Constitutional Conflicts: A Role Play
These role plays use a talk show format to facilitate group discussions on the topics we will be using for the mooting assignments in this course. Each group will create and engage in a mock talk show focusing on an issue related to the specific legal question of their assigned moot. The situations are set in Germany.
- Understand the general conflict raised by the legal issue in the moot by talking about a similar situation that took place in Germany.
- Become more comfortable with using English to express yourself regarding the assigned topic.
- Practice your ability to use English spontaneously.
- Explore this topic from both a legal and non-legal perspective.
- Each team will be given a topic for their “talk show” and a brief summary of the issue that has made it a controversy. (see below)
- Teams should brainstorm who the role play characters will be. Think about who is impacted by the issue or who would be advocating on behalf of one side or the other in this controversy. Role play characters can range from experts, to advocates, to people directly being harmed by the issue.
- Each participant should prepare a very short introduction of who their character is. You will be asked to introduce yourself at the beginning of the “show.”
- Each participant should consider the positions their role play character will take in this discussion. Come prepared to discuss the topic generally and support your positions.
- Each role play will take up to 15 minutes.
- Each group will have four participants (unless otherwise noted) and a moderator (the instructor)
- The moderator will introduce the topic/participants and then start by posing a question to one of them.
- The format is relatively open. Similar to that used by Anne Will, Sandra Maischberger and the other hosts of the various current events talk shows on German TV.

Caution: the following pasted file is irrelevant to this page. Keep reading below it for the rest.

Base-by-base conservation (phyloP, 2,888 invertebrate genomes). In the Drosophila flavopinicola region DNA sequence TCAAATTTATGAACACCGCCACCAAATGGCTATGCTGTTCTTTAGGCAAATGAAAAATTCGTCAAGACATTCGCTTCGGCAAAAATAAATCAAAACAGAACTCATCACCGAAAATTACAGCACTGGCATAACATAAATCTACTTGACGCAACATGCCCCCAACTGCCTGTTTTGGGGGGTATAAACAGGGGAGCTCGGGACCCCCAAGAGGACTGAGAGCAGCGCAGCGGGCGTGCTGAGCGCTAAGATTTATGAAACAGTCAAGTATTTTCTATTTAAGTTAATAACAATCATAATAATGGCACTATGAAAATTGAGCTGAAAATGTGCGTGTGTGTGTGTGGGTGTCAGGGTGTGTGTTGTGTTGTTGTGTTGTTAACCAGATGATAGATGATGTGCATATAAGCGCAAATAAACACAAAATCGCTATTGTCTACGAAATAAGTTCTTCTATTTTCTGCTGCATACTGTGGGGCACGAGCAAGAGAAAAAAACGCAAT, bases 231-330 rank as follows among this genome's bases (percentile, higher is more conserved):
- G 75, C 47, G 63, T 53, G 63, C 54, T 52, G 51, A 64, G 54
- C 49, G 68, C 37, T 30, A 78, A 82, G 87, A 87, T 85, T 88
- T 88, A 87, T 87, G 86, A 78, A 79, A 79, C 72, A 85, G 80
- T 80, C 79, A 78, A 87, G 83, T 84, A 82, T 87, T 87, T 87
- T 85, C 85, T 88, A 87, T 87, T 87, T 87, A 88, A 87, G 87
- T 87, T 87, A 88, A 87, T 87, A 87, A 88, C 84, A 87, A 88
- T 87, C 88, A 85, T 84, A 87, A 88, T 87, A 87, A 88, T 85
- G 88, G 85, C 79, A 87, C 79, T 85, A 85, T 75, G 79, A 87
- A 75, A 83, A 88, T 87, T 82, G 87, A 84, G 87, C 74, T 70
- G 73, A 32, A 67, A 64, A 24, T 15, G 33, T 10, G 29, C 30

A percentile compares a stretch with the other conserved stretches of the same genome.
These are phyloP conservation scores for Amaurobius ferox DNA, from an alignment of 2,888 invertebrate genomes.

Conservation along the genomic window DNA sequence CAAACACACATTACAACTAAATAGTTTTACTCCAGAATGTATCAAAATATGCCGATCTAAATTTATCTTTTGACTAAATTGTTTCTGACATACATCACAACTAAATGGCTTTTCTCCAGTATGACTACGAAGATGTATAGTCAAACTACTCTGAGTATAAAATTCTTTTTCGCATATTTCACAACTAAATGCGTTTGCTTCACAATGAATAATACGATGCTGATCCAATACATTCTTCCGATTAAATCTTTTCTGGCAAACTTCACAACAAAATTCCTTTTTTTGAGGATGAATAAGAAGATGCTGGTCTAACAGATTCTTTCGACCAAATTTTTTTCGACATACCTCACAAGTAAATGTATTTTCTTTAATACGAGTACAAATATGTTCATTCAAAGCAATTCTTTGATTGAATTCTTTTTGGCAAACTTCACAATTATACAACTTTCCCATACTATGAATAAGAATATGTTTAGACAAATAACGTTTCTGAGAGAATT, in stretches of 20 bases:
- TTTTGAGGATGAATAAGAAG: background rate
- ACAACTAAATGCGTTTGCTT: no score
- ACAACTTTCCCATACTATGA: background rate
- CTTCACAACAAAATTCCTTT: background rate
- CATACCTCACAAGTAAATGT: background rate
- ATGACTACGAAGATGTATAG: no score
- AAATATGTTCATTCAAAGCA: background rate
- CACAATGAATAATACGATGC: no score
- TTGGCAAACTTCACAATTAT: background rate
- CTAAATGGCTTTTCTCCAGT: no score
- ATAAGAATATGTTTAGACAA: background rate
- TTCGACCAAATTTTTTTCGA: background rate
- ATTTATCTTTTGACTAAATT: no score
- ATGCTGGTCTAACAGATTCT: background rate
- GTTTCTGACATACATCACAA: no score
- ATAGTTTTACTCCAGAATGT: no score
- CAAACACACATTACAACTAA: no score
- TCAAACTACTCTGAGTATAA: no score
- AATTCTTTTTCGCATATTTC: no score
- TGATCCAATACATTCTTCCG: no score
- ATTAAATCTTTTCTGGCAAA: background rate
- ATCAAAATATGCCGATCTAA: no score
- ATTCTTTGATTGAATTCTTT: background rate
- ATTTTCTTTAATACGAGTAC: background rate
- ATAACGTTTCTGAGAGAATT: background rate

Group 1 – Christian Symbols on State Property: Proper in a multi-cultural society?
The state of Bavaria has ordered Christian crosses be placed on the entrance of all government buildings. Bavaria’s conservative government says the crosses should not be seen as religious symbols, but are meant to reflect the southern German state’s “cultural identity and Christian-western influence.” Crosses are already compulsory in public schools and courtrooms in predominantly Catholic Bavaria. But some of Bavaria’s Christian leaders have expressed concern. Cardinal Reinhard Marx, Archbishop of Munich and Freising, said displaying the cross should not be mandatory and that he feared the law would create “division, unrest and adversity.” Others have claimed that this is nothing more than a political stunt to attract anti-immigrant voters, as well as a violation of the state’s obligation to remain neutral. What should we make of crosses in state buildings? Is this a violation of neutrality or a natural expression of Germany’s cultural roots?
Group 2 – Krippen, Christmas Markets and Our Changing Culture